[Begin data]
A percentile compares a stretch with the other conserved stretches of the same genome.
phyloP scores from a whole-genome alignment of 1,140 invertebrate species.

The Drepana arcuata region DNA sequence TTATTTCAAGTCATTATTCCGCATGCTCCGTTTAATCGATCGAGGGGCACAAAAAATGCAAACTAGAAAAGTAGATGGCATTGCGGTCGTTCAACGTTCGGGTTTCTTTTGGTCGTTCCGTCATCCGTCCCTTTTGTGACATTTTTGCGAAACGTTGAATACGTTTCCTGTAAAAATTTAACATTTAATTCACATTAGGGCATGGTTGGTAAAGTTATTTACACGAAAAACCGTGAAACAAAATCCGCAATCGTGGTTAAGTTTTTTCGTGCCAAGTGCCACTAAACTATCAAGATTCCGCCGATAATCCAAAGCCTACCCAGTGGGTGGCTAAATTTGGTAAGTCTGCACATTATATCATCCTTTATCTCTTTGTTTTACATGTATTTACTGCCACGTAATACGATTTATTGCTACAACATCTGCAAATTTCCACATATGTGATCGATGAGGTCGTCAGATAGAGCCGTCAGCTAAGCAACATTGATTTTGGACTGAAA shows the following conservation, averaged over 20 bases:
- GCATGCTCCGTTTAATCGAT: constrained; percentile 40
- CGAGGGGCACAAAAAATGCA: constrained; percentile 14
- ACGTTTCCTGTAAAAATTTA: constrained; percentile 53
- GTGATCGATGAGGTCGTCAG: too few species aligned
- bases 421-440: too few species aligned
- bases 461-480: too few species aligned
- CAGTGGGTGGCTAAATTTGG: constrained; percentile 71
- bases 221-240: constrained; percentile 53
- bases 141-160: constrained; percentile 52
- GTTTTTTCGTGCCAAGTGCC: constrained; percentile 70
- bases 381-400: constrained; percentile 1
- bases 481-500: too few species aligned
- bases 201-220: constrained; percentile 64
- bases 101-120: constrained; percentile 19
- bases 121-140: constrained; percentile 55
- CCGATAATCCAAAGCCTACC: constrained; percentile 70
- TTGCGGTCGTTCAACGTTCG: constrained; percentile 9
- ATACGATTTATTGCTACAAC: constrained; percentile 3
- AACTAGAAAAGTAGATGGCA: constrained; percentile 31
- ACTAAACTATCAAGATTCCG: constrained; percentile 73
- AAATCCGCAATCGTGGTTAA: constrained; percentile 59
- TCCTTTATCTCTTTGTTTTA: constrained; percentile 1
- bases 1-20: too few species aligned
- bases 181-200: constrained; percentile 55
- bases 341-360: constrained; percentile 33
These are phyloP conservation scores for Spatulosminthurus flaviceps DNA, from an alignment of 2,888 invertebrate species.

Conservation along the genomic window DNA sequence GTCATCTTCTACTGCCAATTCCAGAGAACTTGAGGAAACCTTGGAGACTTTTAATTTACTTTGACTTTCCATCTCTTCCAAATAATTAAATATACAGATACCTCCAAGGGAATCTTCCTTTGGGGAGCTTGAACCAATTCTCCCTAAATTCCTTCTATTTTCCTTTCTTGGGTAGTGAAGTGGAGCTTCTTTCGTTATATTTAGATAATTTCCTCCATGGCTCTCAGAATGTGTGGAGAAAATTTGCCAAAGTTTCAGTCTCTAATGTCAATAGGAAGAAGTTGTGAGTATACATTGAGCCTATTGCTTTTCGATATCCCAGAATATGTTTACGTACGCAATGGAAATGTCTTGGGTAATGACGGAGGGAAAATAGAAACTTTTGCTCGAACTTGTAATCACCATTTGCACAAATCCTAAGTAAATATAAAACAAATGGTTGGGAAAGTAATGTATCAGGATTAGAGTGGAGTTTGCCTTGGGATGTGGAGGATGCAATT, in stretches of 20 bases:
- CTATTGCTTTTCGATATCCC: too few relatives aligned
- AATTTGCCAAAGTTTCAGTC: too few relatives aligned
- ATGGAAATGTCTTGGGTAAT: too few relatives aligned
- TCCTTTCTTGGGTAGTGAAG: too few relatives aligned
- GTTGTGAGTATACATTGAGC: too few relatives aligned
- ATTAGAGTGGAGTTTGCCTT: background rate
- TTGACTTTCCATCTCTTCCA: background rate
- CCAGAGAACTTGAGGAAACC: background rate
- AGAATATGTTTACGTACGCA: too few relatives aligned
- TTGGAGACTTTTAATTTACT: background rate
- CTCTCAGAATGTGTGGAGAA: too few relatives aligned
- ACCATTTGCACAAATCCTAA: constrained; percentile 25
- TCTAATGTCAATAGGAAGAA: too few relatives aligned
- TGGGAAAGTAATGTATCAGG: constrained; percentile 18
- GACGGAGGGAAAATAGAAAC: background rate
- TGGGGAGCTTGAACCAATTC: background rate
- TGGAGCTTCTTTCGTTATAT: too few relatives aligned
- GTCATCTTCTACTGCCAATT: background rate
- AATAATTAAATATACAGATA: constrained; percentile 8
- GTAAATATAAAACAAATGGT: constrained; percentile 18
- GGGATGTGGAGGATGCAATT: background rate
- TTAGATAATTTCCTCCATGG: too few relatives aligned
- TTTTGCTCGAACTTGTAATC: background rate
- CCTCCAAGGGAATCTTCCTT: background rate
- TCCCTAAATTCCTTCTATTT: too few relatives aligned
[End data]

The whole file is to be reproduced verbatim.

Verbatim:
A percentile compares a stretch with the other conserved stretches of the same genome.
phyloP scores from a whole-genome alignment of 1,140 invertebrate species.

The Drepana arcuata region DNA sequence TTATTTCAAGTCATTATTCCGCATGCTCCGTTTAATCGATCGAGGGGCACAAAAAATGCAAACTAGAAAAGTAGATGGCATTGCGGTCGTTCAACGTTCGGGTTTCTTTTGGTCGTTCCGTCATCCGTCCCTTTTGTGACATTTTTGCGAAACGTTGAATACGTTTCCTGTAAAAATTTAACATTTAATTCACATTAGGGCATGGTTGGTAAAGTTATTTACACGAAAAACCGTGAAACAAAATCCGCAATCGTGGTTAAGTTTTTTCGTGCCAAGTGCCACTAAACTATCAAGATTCCGCCGATAATCCAAAGCCTACCCAGTGGGTGGCTAAATTTGGTAAGTCTGCACATTATATCATCCTTTATCTCTTTGTTTTACATGTATTTACTGCCACGTAATACGATTTATTGCTACAACATCTGCAAATTTCCACATATGTGATCGATGAGGTCGTCAGATAGAGCCGTCAGCTAAGCAACATTGATTTTGGACTGAAA shows the following conservation, averaged over 20 bases:
- GCATGCTCCGTTTAATCGAT: constrained; percentile 40
- CGAGGGGCACAAAAAATGCA: constrained; percentile 14
- ACGTTTCCTGTAAAAATTTA: constrained; percentile 53
- GTGATCGATGAGGTCGTCAG: too few species aligned
- bases 421-440: too few species aligned
- bases 461-480: too few species aligned
- CAGTGGGTGGCTAAATTTGG: constrained; percentile 71
- bases 221-240: constrained; percentile 53
- bases 141-160: constrained; percentile 52
- GTTTTTTCGTGCCAAGTGCC: constrained; percentile 70
- bases 381-400: constrained; percentile 1
- bases 481-500: too few species aligned
- bases 201-220: constrained; percentile 64
- bases 101-120: constrained; percentile 19
- bases 121-140: constrained; percentile 55
- CCGATAATCCAAAGCCTACC: constrained; percentile 70
- TTGCGGTCGTTCAACGTTCG: constrained; percentile 9
- ATACGATTTATTGCTACAAC: constrained; percentile 3
- AACTAGAAAAGTAGATGGCA: constrained; percentile 31
- ACTAAACTATCAAGATTCCG: constrained; percentile 73
- AAATCCGCAATCGTGGTTAA: constrained; percentile 59
- TCCTTTATCTCTTTGTTTTA: constrained; percentile 1
- bases 1-20: too few species aligned
- bases 181-200: constrained; percentile 55
- bases 341-360: constrained; percentile 33
These are phyloP conservation scores for Spatulosminthurus flaviceps DNA, from an alignment of 2,888 invertebrate species.

Conservation along the genomic window DNA sequence GTCATCTTCTACTGCCAATTCCAGAGAACTTGAGGAAACCTTGGAGACTTTTAATTTACTTTGACTTTCCATCTCTTCCAAATAATTAAATATACAGATACCTCCAAGGGAATCTTCCTTTGGGGAGCTTGAACCAATTCTCCCTAAATTCCTTCTATTTTCCTTTCTTGGGTAGTGAAGTGGAGCTTCTTTCGTTATATTTAGATAATTTCCTCCATGGCTCTCAGAATGTGTGGAGAAAATTTGCCAAAGTTTCAGTCTCTAATGTCAATAGGAAGAAGTTGTGAGTATACATTGAGCCTATTGCTTTTCGATATCCCAGAATATGTTTACGTACGCAATGGAAATGTCTTGGGTAATGACGGAGGGAAAATAGAAACTTTTGCTCGAACTTGTAATCACCATTTGCACAAATCCTAAGTAAATATAAAACAAATGGTTGGGAAAGTAATGTATCAGGATTAGAGTGGAGTTTGCCTTGGGATGTGGAGGATGCAATT, in stretches of 20 bases:
- CTATTGCTTTTCGATATCCC: too few relatives aligned
- AATTTGCCAAAGTTTCAGTC: too few relatives aligned
- ATGGAAATGTCTTGGGTAAT: too few relatives aligned
- TCCTTTCTTGGGTAGTGAAG: too few relatives aligned
- GTTGTGAGTATACATTGAGC: too few relatives aligned
- ATTAGAGTGGAGTTTGCCTT: background rate
- TTGACTTTCCATCTCTTCCA: background rate
- CCAGAGAACTTGAGGAAACC: background rate
- AGAATATGTTTACGTACGCA: too few relatives aligned
- TTGGAGACTTTTAATTTACT: background rate
- CTCTCAGAATGTGTGGAGAA: too few relatives aligned
- ACCATTTGCACAAATCCTAA: constrained; percentile 25
- TCTAATGTCAATAGGAAGAA: too few relatives aligned
- TGGGAAAGTAATGTATCAGG: constrained; percentile 18
- GACGGAGGGAAAATAGAAAC: background rate
- TGGGGAGCTTGAACCAATTC: background rate
- TGGAGCTTCTTTCGTTATAT: too few relatives aligned
- GTCATCTTCTACTGCCAATT: background rate
- AATAATTAAATATACAGATA: constrained; percentile 8
- GTAAATATAAAACAAATGGT: constrained; percentile 18
- GGGATGTGGAGGATGCAATT: background rate
- TTAGATAATTTCCTCCATGG: too few relatives aligned
- TTTTGCTCGAACTTGTAATC: background rate
- CCTCCAAGGGAATCTTCCTT: background rate
- TCCCTAAATTCCTTCTATTT: too few relatives aligned